A man who was found guilty of lighting UC Berkeley students on fire at a boba shop near the Cal campus in 2020 has been released from custody without prison time or probation after agreeing to participate in a diversion program for veterans, court records show.
In late April, according to records reviewed by The Berkeley Scanner, Brandon McGlone was convicted of multiple felonies in connection with the boba shop attack as well as felony assault and gun charges from a separate domestic violence case.
The resolution to the case was the result of a plea deal between the Alameda County district attorney's office and the public defender's office.
As a result of the deal, McGlone was referred to Veterans Treatment Court, according to Alameda County Superior Court records.
If he completes that program, Judge James Cramer said during the April 28 hearing, the cases against McGlone "would be dismissed."
"He must successfully engage in and complete whatever course of therapy is prescribed by the treatment team and abide by whatever conditions are set forth," Cramer said. "If he fails to do so, he could be terminated from the Veterans Treatment Court program and sentence will be imposed."
(The Scanner did not attend the hearings described in this article but reviewed court transcripts to put this story together.)
As per the plea deal, McGlone could be sent to prison for up to eight years if he is unable to complete the diversion program.
If he manages to get through 18 months of treatment before being removed from the program, the judge noted, McGlone could be placed on felony probation instead of being sent to prison.
Testimony: Multiple confrontations on Durant Ave.
The Sept. 14, 2020, incident at the boba shop attracted attention around the Bay Area, in part because of dramatic surveillance video from the shop that was posted online after the event.
During a preliminary hearing in January, witnesses linked McGlone to arson fires outside two Southside businesses on Sept. 14, 2020, and described several disturbing interactions on Durant Avenue between McGlone and community members before events culminated at a local boba shop.
According to court testimony, McGlone told a man sitting at a Durant Avenue parklet that he "wanted to light someone on fire," saying, "If I don’t get to see my family tonight, someone else doesn’t get to see their family tonight. And I choose you."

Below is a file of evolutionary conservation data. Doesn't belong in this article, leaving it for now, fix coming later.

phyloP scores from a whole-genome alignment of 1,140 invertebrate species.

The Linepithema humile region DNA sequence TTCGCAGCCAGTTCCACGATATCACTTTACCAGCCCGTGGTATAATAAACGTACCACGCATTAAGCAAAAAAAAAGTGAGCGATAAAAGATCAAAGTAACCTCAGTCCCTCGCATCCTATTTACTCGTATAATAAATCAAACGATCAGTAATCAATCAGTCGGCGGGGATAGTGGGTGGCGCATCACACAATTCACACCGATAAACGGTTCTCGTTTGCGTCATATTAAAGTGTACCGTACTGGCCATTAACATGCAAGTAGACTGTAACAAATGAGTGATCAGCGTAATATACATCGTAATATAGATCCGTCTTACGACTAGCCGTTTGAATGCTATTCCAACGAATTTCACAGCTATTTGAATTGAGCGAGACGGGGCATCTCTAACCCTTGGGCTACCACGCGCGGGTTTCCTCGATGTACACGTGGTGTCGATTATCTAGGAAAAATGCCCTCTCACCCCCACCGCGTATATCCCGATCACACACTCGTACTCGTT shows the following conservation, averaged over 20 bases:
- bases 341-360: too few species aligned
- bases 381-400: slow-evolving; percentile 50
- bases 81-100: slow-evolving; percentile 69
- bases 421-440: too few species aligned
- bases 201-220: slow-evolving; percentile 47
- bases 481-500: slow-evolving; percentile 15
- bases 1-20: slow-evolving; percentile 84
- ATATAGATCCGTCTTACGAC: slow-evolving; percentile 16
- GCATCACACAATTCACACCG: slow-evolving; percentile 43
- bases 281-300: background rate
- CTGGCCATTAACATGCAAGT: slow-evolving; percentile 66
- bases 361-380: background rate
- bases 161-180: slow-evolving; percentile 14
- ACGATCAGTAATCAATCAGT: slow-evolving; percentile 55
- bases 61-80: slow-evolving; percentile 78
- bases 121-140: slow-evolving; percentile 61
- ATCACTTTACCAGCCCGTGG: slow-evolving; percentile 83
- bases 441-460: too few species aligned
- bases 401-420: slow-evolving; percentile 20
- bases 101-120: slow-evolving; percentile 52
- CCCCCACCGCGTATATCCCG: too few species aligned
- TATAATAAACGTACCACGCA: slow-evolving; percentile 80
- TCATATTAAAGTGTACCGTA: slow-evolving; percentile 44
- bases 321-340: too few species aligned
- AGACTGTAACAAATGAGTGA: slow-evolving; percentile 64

The man testified that he had been sitting in the parklet outside Artichoke Basille's Pizza, on the corner of Durant Avenue and Bowditch Street, when he noticed McGlone bothering some students nearby.
"I lived in Berkeley my whole life. I have seen plenty of crazy people, and homeless people and stuff," he said. "But this one struck me as different. It seemed dangerous."
Then McGlone walked up to the man while holding a can of WD-40 in one hand and a lighter in the other, he testified.
At some point, McGlone began chasing the man down Durant and sprayed him with WD-40, according to testimony.
Another man also ran from McGlone to escape being set on fire after being sprayed with a liquid while waiting in line at Taco Bell Cantina, according to testimony.
McGlone's next stop was Feng Cha Tea House, at 2528 Durant Ave., where he found students waiting in line to order food and drinks.
He sprayed two of them with WD-40 and used a lighter to ignite the gas, creating a massive fireball, witnesses said.
The students managed to pat out the flames and escape injury. Members of their group then confronted McGlone and fought with him in the street.
During the fight, according to testimony, McGlone first pulled out a knife and then pulled out a hatchet.
Brandon McGlone in 2020. BPD
When police arrived, they were able to take him into custody without much trouble.
When he was arrested, according to court papers, McGlone "was in possession of matches, two lighters, clothing that smelled of gasoline, a can of WD-40, and four glass bottles filled with gasoline subsequently identified as Molotov cocktails.”
The defense has argued that the arson evidence against McGlone was weak and that the fires didn't cause much damage, and also that no one sustained any burns or injuries related to the boba shop attack.
"This was a result of a very dark time, a very bad time for Mr. McGlone," his defense attorney, Deputy Public Defender Emily Klein said toward the end of the hearing in January.
"The victims in this case were college students trying to get something to eat," prosecutor Sean Flynn countered. "And they were subjected to something that was undeserving and pretty horrific. Some extreme levels of violence. Then, coupled with the various weapons and items Mr. McGlone had on his person throughout this incident, I think we’re fortunate that nobody was more seriously hurt."
The judge ultimately held McGlone to answer in January on all of the charges against him, which included arson, criminal threats, several counts of assault with caustic chemicals and possession of a destructive device.
"I’m grateful no one else was seriously hurt, including you, because it could have ended very differently," Judge Jennifer Madden told McGlone.
The domestic violence case against McGlone
In addition to the boba shop attack, McGlone had also been charged with felonies related to a domestic violence case in Berkeley from Sept. 1, 2020, two weeks before the disturbance on Durant Avenue.
In that incident, police said he attacked his wife, striking her repeatedly with a pistol and punching her in the face. He then fled the scene, leaving her with an open head wound, according to court papers.